Unfortunately, we did not receive the 3D version to review, but the 2D version arrives in a two-disc set (one Blu-Ray, one DVD), which is packed in a standard-width, dual-hubbed Blu-Ray case (with some promotional inserts) inside a slipcover that repeats the cover art. Audio options include English DTS-HD Master Audio 5.1 and 2.0 Audio Description tracks and French, Spanish and Portuguese Dolby Digital 5.1 tracks, while subtitles are available in English, French, Spanish and Portuguese.
The 1080p AVC-encoded transfer is gorgeous, which is a good thing, since much of the film is quite dark, owed largely to the cavernous stages the acts are performed on. The black levels are strong and dark, and the colors are vivid and appropriate, popping in contrast to the sets, with the Beatles numbers coming off especially well with their vibrant palettes. The level of fine detail is quite high, letting you see all the detail in the sets and costumes, not mention fine particles like the snow used in some scenes. Feathers and water droplets are particularly impressive in this transfer as well. Nothing stood out in terms of digital distractions, as the image remained crisp and clean throughout the film.
The 5.1 DTS-HD Master Audio track is one of those presentations that's going to make you want to crank up your system so you can luxuriate in the sound. While much of the credit for that goes to the beauty of the music, the delivery deserves recognition as well, as the music is excellently separated out amongst the surround speakers, creating a deep soundfield that washes over you, while the recording and presentation of the sound effects makes them explicit in the mix (the movement of fabrics in "Octopus' Garden" is quite in-your-face, putting you directly in the scene.) There's not much dialogue to be heard (this is Cirque du Soleil after all.)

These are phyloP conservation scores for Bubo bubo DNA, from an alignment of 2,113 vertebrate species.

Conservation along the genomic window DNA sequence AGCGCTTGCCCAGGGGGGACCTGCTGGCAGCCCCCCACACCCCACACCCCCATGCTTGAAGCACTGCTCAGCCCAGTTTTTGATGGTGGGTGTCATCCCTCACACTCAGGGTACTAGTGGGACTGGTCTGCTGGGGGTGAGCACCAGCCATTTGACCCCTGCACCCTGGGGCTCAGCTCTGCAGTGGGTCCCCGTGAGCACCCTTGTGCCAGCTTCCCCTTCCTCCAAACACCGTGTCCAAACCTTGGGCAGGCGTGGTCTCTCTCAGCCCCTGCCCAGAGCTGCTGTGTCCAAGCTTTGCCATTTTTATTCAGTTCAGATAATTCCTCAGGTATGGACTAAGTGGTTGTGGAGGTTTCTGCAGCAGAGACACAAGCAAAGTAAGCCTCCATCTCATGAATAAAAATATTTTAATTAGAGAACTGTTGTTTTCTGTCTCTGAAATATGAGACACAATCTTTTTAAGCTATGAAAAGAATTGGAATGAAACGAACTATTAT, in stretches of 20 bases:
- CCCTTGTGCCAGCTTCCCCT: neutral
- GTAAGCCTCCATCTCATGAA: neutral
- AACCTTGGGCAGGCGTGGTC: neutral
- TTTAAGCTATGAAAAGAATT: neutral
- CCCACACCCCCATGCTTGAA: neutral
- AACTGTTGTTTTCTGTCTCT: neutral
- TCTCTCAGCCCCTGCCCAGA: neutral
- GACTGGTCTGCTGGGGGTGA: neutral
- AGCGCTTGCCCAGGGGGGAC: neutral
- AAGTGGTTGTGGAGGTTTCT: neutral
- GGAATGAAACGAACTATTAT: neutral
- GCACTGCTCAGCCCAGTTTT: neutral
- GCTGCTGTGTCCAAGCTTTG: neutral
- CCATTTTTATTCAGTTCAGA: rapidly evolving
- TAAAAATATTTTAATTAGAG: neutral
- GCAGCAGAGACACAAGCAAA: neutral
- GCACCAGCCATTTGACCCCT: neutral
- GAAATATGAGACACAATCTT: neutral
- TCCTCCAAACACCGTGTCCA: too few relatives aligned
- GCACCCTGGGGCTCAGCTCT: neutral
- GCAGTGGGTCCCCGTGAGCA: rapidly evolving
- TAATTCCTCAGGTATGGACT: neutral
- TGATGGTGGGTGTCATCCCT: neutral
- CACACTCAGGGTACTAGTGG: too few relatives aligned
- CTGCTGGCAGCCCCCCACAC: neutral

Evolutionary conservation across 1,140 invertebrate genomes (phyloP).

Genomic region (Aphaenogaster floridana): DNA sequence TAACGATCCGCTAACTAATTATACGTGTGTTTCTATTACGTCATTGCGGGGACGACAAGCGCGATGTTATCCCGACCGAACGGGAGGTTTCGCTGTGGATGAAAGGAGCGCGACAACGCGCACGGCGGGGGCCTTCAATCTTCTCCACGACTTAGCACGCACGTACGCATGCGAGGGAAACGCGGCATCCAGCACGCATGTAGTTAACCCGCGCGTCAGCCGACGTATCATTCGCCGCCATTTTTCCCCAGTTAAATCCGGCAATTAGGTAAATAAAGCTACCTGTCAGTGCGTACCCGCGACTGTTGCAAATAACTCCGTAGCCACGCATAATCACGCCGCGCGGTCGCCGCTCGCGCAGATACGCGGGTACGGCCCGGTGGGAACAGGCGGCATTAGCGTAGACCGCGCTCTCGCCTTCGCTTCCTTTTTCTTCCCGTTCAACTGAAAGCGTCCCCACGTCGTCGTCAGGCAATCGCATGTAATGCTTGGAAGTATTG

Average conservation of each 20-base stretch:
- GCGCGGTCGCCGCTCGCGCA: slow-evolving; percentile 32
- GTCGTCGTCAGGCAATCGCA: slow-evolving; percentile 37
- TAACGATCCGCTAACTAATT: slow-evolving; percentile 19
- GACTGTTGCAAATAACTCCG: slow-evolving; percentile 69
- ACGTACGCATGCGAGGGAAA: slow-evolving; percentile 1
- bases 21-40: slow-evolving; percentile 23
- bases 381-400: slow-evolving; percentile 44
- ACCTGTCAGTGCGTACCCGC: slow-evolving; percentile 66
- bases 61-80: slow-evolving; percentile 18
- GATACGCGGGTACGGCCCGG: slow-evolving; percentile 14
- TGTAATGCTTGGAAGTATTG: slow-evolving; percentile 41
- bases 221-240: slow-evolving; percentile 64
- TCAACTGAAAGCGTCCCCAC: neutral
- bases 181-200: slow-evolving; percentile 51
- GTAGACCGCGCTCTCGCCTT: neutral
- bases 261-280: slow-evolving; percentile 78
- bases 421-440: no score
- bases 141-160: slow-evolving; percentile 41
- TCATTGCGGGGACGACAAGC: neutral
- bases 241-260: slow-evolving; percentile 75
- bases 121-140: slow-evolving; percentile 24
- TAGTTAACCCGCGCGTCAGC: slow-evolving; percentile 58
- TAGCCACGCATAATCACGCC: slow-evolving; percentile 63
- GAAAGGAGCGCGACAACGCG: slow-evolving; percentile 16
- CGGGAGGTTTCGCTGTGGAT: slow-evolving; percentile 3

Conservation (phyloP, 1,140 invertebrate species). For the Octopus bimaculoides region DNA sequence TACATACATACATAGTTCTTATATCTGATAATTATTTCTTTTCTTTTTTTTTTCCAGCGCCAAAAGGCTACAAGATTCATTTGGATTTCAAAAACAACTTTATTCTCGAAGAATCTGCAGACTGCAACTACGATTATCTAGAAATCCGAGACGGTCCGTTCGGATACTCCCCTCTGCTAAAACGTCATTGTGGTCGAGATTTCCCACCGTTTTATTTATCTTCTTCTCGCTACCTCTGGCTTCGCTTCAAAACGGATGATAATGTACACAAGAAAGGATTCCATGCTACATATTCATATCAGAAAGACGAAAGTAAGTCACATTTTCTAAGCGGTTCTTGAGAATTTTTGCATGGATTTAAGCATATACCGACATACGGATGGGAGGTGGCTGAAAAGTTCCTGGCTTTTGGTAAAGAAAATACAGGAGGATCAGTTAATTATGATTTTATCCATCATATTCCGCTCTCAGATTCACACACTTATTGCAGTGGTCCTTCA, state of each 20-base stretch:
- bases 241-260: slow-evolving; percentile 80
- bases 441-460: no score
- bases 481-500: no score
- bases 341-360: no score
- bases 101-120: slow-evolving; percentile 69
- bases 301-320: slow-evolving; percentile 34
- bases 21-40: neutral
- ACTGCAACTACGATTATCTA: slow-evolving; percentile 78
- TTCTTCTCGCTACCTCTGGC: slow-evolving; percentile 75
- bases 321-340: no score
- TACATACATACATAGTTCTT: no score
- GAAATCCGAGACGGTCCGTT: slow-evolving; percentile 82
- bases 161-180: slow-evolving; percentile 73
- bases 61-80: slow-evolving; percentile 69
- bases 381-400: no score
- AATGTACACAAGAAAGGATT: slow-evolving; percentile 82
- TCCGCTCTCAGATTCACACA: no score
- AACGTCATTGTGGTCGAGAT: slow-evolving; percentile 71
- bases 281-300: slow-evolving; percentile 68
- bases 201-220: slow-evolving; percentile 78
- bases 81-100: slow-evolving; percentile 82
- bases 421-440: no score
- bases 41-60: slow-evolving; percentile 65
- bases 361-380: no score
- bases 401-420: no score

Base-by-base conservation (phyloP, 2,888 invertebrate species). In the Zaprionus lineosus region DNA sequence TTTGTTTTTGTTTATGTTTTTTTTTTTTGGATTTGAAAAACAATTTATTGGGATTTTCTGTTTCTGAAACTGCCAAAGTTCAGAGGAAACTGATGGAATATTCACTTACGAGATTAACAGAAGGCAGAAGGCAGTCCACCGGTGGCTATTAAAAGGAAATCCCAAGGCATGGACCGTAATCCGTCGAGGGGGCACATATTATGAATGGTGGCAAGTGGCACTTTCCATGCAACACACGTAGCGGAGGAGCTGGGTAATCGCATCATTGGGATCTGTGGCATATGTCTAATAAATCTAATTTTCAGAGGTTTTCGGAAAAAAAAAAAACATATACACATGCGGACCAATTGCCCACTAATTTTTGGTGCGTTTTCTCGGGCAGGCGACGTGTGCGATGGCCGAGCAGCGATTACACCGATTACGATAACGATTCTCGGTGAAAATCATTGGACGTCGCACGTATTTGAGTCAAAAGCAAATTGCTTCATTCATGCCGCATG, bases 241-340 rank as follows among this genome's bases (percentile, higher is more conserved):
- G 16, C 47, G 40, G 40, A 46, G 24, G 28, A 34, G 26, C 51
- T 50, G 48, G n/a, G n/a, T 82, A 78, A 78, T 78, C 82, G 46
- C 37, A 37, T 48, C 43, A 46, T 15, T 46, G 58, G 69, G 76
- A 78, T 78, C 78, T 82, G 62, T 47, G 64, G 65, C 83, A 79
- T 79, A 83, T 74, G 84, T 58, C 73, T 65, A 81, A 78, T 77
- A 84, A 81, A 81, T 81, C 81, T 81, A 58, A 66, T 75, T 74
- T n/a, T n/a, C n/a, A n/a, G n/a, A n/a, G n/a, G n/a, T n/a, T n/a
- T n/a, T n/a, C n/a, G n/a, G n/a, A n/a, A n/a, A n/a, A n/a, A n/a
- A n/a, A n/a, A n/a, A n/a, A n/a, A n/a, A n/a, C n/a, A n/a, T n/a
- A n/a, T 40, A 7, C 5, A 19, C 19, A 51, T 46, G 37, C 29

The extras are far too brief for fans of Cirque du Soleil, starting with a short behind-the-scenes featurette, "Making Worlds Away," but it's more of a promo for the film, focusing mainly on the 3D aspects of the movie (twist that knife a bit more, Paramount.) Executive producer James Cameron and director Andrew Adamson talk a bit about the production and you get to see some of the 3D tech, but at just 2:26, you don't get to find out a great deal about the movie.
The other featurette, "A Day in the Life with Erica Linz" (13:24) is far more interesting, as it shows you the rehearsal and creative development of a Cirque act, with Linz and a few of her troupe-mates. It would have been nice to see the final performance in order to compare it to the rehearsal, but this certainly gives you some appreciation for what goes into creating the show, and the physical talents of the performers.
The only other on-disc extra is a commercial for Cirque's Las Vegas shows. Also included in the package is a code for an Ultraviolet stream and digital copy, as well as a DVD copy of the film (which does not include the special features.
The Bottom Line
After a promising start, Cirque du Soleil: Worlds Apart revealed its true self: a sampler of performances from several of the troupe's Las Vegas shows, and as such, it's a bit all over the place, without a story or feel to carry it from beginning to end. While the acts are tremendous, as expected, for fans of their shows beginning to end concert films of each performance would have been preferable, while casual viewers are unlikely to be drawn in by this theme-less presentation. At least the Blu-Ray looks and sounds terrific, because there's not a lot of bonus content to enjoy. The strength of the acts and quality of the presentation is what gets this up to the level of a recommendation.
Francis Rizzo III is a native Long Islander, where he works in academia. In his spare time, he enjoys watching hockey, writing and spending time with his wife, daughter and puppy.Check out 1106 - A Moment in Fictional Time or follow him on Twitter
*The Reviewer's Bias section is an attempt to help readers use the review to its best effect. By knowing where the reviewer's biases lie on the film's subject matter, one can read the review with the right mindset.